The biggest market fallers revealed
Eighties supercars and homologation specials fell the hardest in a continuing trend of correction after prices became over-hyped. Long-term owners shouldn’t be too distraught, with the latest round of price erosion falling between 5.8% and 6.6%, depending on model.
The top five fallers in the chart of price guide winners and losers in the current issue of Classic Cars is covered by Ferrari Testarossa and 512 TR, Porsche 959 and Peugeot 205 T16. And Alfa 6C 1750 Gran Sport Zagato. So in the case of that Eighties poster child, the Testarossa, only the best now make £100k, with the rest worth £37.5-75k, depending on condition.
Unsurprisingly, the rest of the fallers chart includes a couple of Porsche 911s and more Ferraris, but Bentleys and an Aston Martin also make an appearance.
Land Rover Series 2s play catchup
Increased collectability of Series 1s is dragging Series 2s in their wake. It wasn’t so long ago that £27k was the preserve of Series 1s in top condition, with up to £40k being paid for the earlier 80 inch wheelbase cars built from 1948-53.
Now we’re starting to see some examples of the Series 2 and 2a make £27k as the earlier cars are pushed ever higher.
It’s a pattern we’ve seen elsewhere – when the market decided that the Jaguar E-type was most desirable in its original Series 1 3.8-litre form, all of the money chased those, until they became so expensive that many E-type fanciers had to look at the next best thing – a later model.
But successive model don’t always follow the same pattern. Witness Ford Capri MkIII 280 Brooklands model being worth 30% more than the MkI 3000GT. Sometimes the last of the line, most highly refined and specified model retains its premium long after its departed the secondhand car classifieds and slipped into classic status.
We want this low-mileage Bentley Turbo R
When we spotted this ex-Sheik, 32,000-mile Turbo R for sale we had to drive and appraise it. It was sold new to Sheik Maktoum of Dubai for use in London, covering 16,000 miles over 12 years before the next owner took it on, adding a further 16,000 and a lot more receipts to the service history folder.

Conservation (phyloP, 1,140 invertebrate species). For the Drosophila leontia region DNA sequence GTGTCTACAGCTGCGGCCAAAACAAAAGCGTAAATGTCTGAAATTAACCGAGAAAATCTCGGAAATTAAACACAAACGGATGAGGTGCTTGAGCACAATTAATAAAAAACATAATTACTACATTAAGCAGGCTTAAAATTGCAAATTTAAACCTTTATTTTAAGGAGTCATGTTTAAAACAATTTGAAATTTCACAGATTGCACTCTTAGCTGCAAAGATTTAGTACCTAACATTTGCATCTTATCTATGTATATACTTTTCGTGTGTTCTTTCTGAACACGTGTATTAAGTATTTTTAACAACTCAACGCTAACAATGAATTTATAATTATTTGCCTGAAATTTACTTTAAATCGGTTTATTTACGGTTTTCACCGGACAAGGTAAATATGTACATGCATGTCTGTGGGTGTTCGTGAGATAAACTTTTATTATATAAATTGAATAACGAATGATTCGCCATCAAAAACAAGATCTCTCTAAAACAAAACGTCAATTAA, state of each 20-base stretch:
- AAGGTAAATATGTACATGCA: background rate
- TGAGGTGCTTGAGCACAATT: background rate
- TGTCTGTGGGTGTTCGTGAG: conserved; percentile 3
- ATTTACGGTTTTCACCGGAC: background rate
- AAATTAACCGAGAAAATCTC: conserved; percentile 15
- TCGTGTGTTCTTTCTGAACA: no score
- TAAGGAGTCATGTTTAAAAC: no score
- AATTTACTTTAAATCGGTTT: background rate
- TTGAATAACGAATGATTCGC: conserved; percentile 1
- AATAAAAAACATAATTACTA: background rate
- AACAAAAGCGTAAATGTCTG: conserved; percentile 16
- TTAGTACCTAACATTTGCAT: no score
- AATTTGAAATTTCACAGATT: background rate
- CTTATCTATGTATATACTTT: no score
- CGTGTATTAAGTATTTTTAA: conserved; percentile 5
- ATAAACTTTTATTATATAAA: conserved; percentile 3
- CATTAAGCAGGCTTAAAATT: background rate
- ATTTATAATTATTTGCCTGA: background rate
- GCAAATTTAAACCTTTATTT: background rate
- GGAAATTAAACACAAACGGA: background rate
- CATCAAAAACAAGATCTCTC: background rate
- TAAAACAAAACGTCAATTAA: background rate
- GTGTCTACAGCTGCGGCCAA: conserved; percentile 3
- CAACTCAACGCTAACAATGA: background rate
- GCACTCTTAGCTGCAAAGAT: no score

The largely unmarked condition inside and out matches the low mileage and we’re told that a carburettor rebuild has cured the reluctance to rev smoothly that we experienced on the day of our test. Other than a thump from the suspension it drove as these cars should – with a remarkable combination of refinement, urge and ability to tackle corners. The R stands for roadholding, transforming the handling of the Turbo model that it’s based on.
Its £18k asking price is at the top of our Price Guide, so seems about right given the condition, mileage and service history.
This Turbo R is one of four cars for sale that we test in the current issue of Classic Cars.
Should you buy a bargain Triumph Herald or Vitesse?
Usable cars can be found for £3k, but is that a false economy? That buys you tidy Herald, perhaps restored with a mix of parts from various models, so could provide years of inexpensive and stylish classic motoring.
For the more desirable Herald convertible or coupé in good condition you need to find another £2-7k and Vitesse in equivalent condition are more like £6.5-12.5k. If only the best will do, be prepared to spend £10k and £15k on a Herald or Vitesse respectively.
While parts availability is still good for maintaining these cars, and much of it inexpensive, restoration parts such as body panels are becoming hard to find and therefore expensive. Because demand has fallen, the aftermarket can no longer justify making more.
So the tidy and inexpensive Herald or Vitesse still makes sense as a bargain classic to drive and enjoy, but if you want perfection you’re better off spending what it takes to buy a superb car in the first place. To find out how, read the detailed buying guide in the current issue of Classic Cars.
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